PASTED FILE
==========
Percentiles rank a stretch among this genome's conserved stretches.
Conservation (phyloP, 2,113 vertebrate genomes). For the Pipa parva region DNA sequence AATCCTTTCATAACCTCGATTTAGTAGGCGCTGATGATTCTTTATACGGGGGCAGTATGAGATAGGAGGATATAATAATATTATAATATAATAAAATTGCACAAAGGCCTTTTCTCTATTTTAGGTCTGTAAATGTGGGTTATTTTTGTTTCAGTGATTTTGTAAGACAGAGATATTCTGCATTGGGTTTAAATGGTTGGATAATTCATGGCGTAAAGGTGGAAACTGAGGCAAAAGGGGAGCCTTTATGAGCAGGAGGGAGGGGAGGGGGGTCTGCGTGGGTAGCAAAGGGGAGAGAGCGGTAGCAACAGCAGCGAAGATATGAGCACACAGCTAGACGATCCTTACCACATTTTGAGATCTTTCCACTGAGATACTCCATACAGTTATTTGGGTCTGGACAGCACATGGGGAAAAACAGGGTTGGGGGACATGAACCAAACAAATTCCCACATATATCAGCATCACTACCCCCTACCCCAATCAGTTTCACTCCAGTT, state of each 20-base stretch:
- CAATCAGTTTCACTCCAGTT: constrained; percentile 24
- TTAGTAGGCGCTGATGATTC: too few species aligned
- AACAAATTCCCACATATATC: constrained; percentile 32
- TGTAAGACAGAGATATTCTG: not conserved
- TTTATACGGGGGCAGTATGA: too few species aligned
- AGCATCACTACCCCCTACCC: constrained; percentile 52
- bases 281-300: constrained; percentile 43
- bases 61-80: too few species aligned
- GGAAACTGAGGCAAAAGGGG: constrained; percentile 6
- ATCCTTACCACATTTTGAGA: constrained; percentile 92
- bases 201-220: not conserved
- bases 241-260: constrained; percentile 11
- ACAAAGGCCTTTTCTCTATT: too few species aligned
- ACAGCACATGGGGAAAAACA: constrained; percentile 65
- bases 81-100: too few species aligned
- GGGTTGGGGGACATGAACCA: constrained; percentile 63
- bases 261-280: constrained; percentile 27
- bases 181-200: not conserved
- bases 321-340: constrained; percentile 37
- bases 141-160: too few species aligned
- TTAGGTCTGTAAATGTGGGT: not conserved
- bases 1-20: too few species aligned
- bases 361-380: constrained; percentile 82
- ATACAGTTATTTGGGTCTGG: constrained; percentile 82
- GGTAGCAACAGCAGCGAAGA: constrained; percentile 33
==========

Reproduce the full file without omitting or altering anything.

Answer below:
Percentiles rank a stretch among this genome's conserved stretches.
Conservation (phyloP, 2,113 vertebrate genomes). For the Pipa parva region DNA sequence AATCCTTTCATAACCTCGATTTAGTAGGCGCTGATGATTCTTTATACGGGGGCAGTATGAGATAGGAGGATATAATAATATTATAATATAATAAAATTGCACAAAGGCCTTTTCTCTATTTTAGGTCTGTAAATGTGGGTTATTTTTGTTTCAGTGATTTTGTAAGACAGAGATATTCTGCATTGGGTTTAAATGGTTGGATAATTCATGGCGTAAAGGTGGAAACTGAGGCAAAAGGGGAGCCTTTATGAGCAGGAGGGAGGGGAGGGGGGTCTGCGTGGGTAGCAAAGGGGAGAGAGCGGTAGCAACAGCAGCGAAGATATGAGCACACAGCTAGACGATCCTTACCACATTTTGAGATCTTTCCACTGAGATACTCCATACAGTTATTTGGGTCTGGACAGCACATGGGGAAAAACAGGGTTGGGGGACATGAACCAAACAAATTCCCACATATATCAGCATCACTACCCCCTACCCCAATCAGTTTCACTCCAGTT, state of each 20-base stretch:
- CAATCAGTTTCACTCCAGTT: constrained; percentile 24
- TTAGTAGGCGCTGATGATTC: too few species aligned
- AACAAATTCCCACATATATC: constrained; percentile 32
- TGTAAGACAGAGATATTCTG: not conserved
- TTTATACGGGGGCAGTATGA: too few species aligned
- AGCATCACTACCCCCTACCC: constrained; percentile 52
- bases 281-300: constrained; percentile 43
- bases 61-80: too few species aligned
- GGAAACTGAGGCAAAAGGGG: constrained; percentile 6
- ATCCTTACCACATTTTGAGA: constrained; percentile 92
- bases 201-220: not conserved
- bases 241-260: constrained; percentile 11
- ACAAAGGCCTTTTCTCTATT: too few species aligned
- ACAGCACATGGGGAAAAACA: constrained; percentile 65
- bases 81-100: too few species aligned
- GGGTTGGGGGACATGAACCA: constrained; percentile 63
- bases 261-280: constrained; percentile 27
- bases 181-200: not conserved
- bases 321-340: constrained; percentile 37
- bases 141-160: too few species aligned
- TTAGGTCTGTAAATGTGGGT: not conserved
- bases 1-20: too few species aligned
- bases 361-380: constrained; percentile 82
- ATACAGTTATTTGGGTCTGG: constrained; percentile 82
- GGTAGCAACAGCAGCGAAGA: constrained; percentile 33